Link has been both paramount and detrimental to this success, I guess we can call him Schrodingers Link. You really don’t know if Link is going to lead the team to victory (alive) or throw himself into a teamfight as lissandra and ult himself rather than the enemy carry (dead...literally). Link still carries the usual inconsistencies with him, but so far this split we’ve seen more good performances than bad. If he and his team can string together some consistent performances, there’s no reason why CLG can’t be contenders for the top of the region in North America.

Pontus ‘Vardags’ dahlblom - Unicorns Of Love

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No one likes being wrong, but I would always prefer to be proven wrong when it comes to discussing players and their ability to compete at an LCS level. Before the season began, many fans and experts threw in their thoughts on the newly promoted teams, one of which being Unicorns of Love, the quirky and cheesy lineup that had shocked Millenium in the promotion tournament. Specifically on the Unicorns of Love lineup, Vardags was targeted by many as not only the weakest of his lineup, but possibly the weakest of his entire role in the LCS.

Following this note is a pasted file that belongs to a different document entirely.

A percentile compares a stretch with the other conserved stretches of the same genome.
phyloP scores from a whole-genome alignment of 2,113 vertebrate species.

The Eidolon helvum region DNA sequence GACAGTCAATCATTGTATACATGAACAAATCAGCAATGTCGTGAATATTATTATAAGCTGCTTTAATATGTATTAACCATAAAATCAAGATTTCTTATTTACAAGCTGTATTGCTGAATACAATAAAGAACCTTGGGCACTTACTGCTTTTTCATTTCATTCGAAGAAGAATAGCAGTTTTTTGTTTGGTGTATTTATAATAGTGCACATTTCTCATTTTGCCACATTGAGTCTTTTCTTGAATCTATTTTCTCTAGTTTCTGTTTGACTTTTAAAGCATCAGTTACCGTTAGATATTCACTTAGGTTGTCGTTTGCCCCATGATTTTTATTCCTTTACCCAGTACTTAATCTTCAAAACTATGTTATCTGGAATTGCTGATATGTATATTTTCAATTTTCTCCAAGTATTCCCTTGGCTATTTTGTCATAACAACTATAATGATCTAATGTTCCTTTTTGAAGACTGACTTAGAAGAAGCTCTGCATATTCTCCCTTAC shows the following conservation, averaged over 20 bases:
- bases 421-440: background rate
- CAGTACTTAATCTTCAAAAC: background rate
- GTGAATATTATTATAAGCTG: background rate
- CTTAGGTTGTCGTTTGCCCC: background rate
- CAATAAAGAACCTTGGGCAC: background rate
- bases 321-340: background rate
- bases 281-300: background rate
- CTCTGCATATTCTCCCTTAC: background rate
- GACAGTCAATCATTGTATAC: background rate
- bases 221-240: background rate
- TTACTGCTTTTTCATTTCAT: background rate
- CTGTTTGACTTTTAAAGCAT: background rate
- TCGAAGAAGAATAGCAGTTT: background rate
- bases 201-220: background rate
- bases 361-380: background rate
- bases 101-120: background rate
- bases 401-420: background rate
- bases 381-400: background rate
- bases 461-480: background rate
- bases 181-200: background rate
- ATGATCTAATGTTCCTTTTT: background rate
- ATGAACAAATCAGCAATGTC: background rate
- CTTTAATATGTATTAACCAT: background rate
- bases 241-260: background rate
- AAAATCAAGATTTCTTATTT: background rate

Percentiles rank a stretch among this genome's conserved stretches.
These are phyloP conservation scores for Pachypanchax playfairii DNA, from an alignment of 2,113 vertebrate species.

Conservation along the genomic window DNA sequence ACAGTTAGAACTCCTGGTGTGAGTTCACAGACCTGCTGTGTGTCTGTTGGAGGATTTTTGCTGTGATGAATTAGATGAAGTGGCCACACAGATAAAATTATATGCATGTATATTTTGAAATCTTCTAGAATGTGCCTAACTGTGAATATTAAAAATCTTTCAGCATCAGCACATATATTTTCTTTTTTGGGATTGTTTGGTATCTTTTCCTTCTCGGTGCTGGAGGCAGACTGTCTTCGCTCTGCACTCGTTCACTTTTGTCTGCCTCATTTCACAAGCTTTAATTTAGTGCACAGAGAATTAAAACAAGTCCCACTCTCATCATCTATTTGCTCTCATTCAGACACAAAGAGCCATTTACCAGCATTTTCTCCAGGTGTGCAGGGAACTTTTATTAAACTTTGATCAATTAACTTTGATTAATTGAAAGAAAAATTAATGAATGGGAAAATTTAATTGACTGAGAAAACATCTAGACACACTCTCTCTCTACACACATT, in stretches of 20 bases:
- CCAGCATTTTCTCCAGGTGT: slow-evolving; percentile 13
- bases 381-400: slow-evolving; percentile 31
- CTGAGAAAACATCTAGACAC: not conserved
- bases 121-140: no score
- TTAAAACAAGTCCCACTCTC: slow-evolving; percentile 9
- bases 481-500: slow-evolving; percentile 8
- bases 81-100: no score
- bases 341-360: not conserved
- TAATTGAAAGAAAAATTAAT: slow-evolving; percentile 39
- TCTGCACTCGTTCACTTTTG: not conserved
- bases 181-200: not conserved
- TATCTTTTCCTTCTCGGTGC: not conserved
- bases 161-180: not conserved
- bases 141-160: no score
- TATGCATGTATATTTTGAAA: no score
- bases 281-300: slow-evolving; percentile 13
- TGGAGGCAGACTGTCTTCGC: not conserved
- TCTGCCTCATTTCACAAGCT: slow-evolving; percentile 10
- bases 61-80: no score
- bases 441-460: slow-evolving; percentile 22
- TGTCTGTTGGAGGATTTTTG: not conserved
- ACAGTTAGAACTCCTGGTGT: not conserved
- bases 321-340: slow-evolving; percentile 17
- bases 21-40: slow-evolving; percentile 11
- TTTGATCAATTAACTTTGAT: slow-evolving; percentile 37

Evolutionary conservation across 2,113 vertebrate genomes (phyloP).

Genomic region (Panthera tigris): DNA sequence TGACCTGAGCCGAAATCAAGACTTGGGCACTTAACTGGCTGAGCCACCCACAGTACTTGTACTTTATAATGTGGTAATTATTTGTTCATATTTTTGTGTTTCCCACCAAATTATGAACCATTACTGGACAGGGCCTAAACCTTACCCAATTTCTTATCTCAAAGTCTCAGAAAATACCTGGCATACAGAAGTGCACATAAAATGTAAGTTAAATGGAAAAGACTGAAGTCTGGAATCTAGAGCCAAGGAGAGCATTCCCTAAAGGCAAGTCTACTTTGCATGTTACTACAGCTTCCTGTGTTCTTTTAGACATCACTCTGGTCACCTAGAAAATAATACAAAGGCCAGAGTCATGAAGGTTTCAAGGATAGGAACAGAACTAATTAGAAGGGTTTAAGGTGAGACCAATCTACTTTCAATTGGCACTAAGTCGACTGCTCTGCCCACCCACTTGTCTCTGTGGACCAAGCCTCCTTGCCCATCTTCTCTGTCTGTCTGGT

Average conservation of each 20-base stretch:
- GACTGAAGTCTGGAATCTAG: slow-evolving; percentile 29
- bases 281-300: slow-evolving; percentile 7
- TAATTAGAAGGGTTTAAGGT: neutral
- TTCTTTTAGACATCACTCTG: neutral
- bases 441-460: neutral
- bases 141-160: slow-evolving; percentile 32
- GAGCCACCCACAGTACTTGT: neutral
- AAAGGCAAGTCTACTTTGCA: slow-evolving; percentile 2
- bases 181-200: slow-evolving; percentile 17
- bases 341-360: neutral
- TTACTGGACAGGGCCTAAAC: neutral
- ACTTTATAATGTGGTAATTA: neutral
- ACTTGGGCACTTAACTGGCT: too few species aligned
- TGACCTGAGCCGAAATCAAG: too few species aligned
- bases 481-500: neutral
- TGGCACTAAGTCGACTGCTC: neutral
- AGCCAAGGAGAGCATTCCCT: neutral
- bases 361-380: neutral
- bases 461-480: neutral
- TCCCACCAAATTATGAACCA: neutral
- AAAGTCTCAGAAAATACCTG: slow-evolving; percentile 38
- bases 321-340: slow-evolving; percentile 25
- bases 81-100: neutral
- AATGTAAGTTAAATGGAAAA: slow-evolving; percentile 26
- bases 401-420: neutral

UOL have hardly lit the scene on fire, but they certainly have exceeded early expectations by keeping to an even 5-5 record after 10 games of the split. As expected, Vizicsacsi and Powerofevil showed strength in the solo lanes, while Kikis continued to stay at the very least, on par with what was expected of him. The bot lane of Hylissang and Vardags started out fairly unnoticed, but then I and others started to notice that these guys and Vardags especially were not getting overwhelmed, not dragging their team back, and actually contributing to the success of Unicorns of Love.

While Vardags and Hylissang haven’t exactly pathed the way for success in the bottom lane of the LCS, the fact that they are capable of matching the other well established duos and in some cases beating them shows how far they’ve come since the Challenger Series. It’s hard to say exactly what caused their improvement, but it will be interesting to see if they can keep it up for the 2nd half of the split. If they do, it’s hard to find the weakness in UOL, and they could even be looking at a surprise playoffs run.